Bixby added: "If candidates for federal office over the next few months ignore the CBO's warnings of severe trouble ahead, whoever wins in November will not have a clear mandate for the reform measures needed to rein in the federal debt, strengthen the economy and protect our children's future."
The federal deficit has been dropping in recent years, creating a sense of complacency in Washington about the need for such reforms. Yet under current law the deficit is rising again this year and the debt will continually grow more quickly than the economy -- a trend that is ultimately unsustainable.
Today's CBO report looks out over the next three decades and projects even greater government debt and fiscal pressures after 2026.
The federal debt held by the public, which was only 39 percent of GDP at the end of Fiscal 2008, has climbed to 75 percent. That is already high by historical standards. The budget office projects that under current law, that debt would rise to 86 percent of GDP in 2026 and to 141 percent in 2046 -- far exceeding the historical peak of 106 percent shortly after World War II.
As the CBO points out, such high levels of public debt would reduce national savings and income, increase interest costs that would put more pressure on the rest of the budget, limit the nation's ability to respond to unforeseen problems and increase the likelihood of a fiscal crisis in which investors would demand extremely high interest rates on further loans to the government.
"The changes needed to bring about a sustainable fiscal policy are substantial and the costs of delay are profound, yet so far the 2016 presidential candidates have said nothing that comes close to addressing the challenges identified in CBO's report," Bixby said.
According to CBO, simply keeping the debt-to-GDP ratio from rising above its current level, would require spending cuts and/or tax increases totaling 1.7 percent of GDP in every year through 2046. That would amount to $330 billion in 2017.
Waiting until 2022 would require annual changes totaling 2.1 percent of GDP, and procrastinating until 2027 would require annual changes totaling 2.7 percent of GDP.
The choice about when to make policy decisions also has different generational impacts. As CBO says: "Reducing deficits sooner would probably require today's older workers and retirees to sacrifice more and would benefit today's younger workers and future generations. By contrast, reducing deficits later would require smaller sacrifices by older people and greater sacrifices by younger workers and future generations."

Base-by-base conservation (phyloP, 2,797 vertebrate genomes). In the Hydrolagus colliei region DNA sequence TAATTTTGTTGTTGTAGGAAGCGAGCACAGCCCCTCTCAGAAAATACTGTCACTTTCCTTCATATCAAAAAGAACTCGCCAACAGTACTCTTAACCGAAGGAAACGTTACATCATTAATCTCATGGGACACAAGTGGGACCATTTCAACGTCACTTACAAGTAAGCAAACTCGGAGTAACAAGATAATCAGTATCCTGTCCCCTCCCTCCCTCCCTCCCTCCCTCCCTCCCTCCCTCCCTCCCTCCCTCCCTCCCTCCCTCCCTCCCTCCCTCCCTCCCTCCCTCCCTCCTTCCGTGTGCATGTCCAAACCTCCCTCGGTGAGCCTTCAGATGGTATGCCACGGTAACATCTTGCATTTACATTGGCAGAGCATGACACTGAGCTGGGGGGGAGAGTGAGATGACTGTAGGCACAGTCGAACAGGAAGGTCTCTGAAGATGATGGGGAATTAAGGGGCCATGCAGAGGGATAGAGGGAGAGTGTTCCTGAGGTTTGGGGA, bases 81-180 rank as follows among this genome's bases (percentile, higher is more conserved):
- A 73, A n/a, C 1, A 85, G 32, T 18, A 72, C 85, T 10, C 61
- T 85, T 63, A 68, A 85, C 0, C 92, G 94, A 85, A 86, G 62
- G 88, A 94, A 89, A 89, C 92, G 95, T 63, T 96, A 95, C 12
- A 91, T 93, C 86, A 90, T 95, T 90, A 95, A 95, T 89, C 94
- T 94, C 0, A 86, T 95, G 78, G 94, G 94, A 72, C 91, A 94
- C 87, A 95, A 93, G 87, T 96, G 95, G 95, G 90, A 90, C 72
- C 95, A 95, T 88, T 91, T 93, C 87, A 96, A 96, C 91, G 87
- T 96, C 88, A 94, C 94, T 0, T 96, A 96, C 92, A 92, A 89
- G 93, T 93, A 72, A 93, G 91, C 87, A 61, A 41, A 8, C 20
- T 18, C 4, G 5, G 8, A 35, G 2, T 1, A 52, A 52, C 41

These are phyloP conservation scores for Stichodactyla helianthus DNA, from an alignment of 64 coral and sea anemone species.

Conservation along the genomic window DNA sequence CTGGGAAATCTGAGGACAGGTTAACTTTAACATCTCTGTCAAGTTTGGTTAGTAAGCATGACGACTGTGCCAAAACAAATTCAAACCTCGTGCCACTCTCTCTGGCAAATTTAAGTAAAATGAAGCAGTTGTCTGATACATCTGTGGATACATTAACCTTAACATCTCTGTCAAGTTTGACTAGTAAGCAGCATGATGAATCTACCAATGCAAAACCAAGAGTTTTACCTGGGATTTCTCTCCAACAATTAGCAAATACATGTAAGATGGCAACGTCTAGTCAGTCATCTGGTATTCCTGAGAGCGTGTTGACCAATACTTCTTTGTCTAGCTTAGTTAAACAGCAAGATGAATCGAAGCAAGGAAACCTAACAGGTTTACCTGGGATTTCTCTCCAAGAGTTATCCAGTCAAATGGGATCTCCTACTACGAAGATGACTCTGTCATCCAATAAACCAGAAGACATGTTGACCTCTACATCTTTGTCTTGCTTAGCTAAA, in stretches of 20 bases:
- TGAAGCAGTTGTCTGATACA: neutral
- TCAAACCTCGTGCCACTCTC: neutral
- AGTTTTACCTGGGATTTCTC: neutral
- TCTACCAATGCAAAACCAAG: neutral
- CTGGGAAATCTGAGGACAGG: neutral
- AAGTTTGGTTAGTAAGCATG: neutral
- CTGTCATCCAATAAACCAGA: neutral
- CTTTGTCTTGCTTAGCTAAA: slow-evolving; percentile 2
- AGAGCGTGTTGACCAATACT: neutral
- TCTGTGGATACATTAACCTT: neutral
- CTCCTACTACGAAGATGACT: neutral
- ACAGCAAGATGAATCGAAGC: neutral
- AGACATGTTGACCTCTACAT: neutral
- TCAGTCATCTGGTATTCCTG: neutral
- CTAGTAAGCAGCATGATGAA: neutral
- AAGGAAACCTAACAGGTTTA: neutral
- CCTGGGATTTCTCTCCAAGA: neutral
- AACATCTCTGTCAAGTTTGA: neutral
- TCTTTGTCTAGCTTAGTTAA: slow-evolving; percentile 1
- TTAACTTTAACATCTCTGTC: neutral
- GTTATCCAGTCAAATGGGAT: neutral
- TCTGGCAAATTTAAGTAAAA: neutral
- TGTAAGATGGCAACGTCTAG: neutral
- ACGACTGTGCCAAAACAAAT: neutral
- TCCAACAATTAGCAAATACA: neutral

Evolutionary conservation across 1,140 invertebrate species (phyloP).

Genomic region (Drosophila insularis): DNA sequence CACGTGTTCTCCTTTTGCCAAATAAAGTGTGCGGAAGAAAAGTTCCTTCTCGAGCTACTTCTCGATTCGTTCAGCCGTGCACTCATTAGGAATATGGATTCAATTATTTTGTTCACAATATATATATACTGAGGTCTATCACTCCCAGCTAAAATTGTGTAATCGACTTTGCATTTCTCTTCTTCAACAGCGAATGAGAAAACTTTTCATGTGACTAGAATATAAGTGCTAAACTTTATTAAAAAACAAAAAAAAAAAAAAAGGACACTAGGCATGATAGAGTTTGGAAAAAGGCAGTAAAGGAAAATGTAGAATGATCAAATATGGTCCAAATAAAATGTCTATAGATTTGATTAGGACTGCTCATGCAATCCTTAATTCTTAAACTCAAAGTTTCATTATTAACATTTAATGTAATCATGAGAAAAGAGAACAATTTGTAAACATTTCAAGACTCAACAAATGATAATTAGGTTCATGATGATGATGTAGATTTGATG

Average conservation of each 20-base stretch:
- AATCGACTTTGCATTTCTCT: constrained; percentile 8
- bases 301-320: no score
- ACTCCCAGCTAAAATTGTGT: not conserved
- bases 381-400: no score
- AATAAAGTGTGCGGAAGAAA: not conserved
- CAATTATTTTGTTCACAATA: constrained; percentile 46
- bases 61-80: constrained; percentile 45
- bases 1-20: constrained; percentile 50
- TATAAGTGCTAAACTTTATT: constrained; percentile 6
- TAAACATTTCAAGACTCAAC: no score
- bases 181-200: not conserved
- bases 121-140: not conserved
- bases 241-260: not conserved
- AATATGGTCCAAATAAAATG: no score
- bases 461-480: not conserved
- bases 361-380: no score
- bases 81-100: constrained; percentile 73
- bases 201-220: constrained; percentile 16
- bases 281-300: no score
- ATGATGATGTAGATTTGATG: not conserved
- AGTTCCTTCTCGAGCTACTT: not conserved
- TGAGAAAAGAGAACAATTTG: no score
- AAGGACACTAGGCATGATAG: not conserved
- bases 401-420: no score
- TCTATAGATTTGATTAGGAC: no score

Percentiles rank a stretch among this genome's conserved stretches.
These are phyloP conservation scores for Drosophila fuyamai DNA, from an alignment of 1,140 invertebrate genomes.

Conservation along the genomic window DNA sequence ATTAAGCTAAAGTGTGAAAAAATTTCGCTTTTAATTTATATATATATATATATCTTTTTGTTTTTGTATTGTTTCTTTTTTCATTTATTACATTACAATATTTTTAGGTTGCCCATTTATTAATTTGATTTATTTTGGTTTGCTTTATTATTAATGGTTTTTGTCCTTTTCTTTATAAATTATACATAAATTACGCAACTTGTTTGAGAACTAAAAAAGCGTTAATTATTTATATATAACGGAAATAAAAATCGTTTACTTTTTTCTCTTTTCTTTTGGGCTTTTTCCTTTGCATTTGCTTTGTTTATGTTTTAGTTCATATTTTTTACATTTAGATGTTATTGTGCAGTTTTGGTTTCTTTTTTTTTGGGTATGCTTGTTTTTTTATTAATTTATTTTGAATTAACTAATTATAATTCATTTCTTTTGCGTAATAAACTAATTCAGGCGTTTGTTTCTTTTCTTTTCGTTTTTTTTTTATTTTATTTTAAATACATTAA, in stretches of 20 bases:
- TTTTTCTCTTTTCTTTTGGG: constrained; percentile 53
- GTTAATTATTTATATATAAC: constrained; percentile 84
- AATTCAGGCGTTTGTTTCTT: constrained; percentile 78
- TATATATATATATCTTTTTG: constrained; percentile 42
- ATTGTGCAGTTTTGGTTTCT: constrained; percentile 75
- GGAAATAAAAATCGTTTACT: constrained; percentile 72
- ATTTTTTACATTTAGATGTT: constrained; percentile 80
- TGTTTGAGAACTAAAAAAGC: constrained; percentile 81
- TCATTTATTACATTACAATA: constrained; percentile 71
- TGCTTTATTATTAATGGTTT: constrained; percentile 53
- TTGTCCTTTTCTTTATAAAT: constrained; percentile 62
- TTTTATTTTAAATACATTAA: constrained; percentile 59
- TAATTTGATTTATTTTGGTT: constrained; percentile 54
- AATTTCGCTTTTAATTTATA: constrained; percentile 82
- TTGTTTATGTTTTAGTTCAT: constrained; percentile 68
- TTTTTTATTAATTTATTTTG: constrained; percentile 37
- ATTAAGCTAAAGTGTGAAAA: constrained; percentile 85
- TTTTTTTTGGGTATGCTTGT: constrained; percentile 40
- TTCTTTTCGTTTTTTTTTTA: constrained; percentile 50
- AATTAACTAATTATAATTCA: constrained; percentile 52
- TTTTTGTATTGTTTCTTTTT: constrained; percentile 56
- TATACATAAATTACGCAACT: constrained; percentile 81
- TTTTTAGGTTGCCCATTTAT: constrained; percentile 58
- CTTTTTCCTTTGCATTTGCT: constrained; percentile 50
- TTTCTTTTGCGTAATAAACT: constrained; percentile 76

An aging population and rising health care costs are key factors in the government's growing financial problems. As more people retire, the government must spend more just to maintain current levels of service. Health care costs rise as more treatments become available and demand for them increases.
CBO says federal spending on Social Security, the government's major health problems and other "mandatory" programs would rise from 13.2 percent of GDP today to nearly 16.9 percent in the decade starting in 2037.
The budget office also warns that interest payments on the federal debt are expected to rise rapidly as government borrowing continues and low interest rates return to normal levels. Net interest costs now amount to only 1.4 percent of GDP but that figure is expected to rise to 5.1 percent after 2037.
The CBO report shows other areas in the federal budget -- even those that may prove critical to the nation's future -- being squeezed harder and harder in the coming years. CBO projects that over the next 30 years spending on national defense, infrastructure, research and development, and everything else other than health care, Social Security and interest payments would drop to 5.2 percent of GDP, down from 6.5 percent today.
In addition to more thoughtful spending decisions in Washington, reasonable reforms in the federal tax system could help boost the economy and reduce federal borrowing.
"As in past years, CBO's long-term projections are a valuable reminder that the federal budget is not on a sustainable course," Bixby said. "Interest payments and a few spending programs, no matter how important, cannot be allowed to squeeze other national priorities out of existence. Voters this year would do well to look for candidates who understand this and are prepared to do something about it."
To view the original version on PR Newswire, visit:http://www.prnewswire.com/news-releases/concord-coalition-says-cbos-long-term-projections-show-need-for-political-candidates-to-address-growing-budget-challenge-300297560.html
SOURCE The Concord Coalition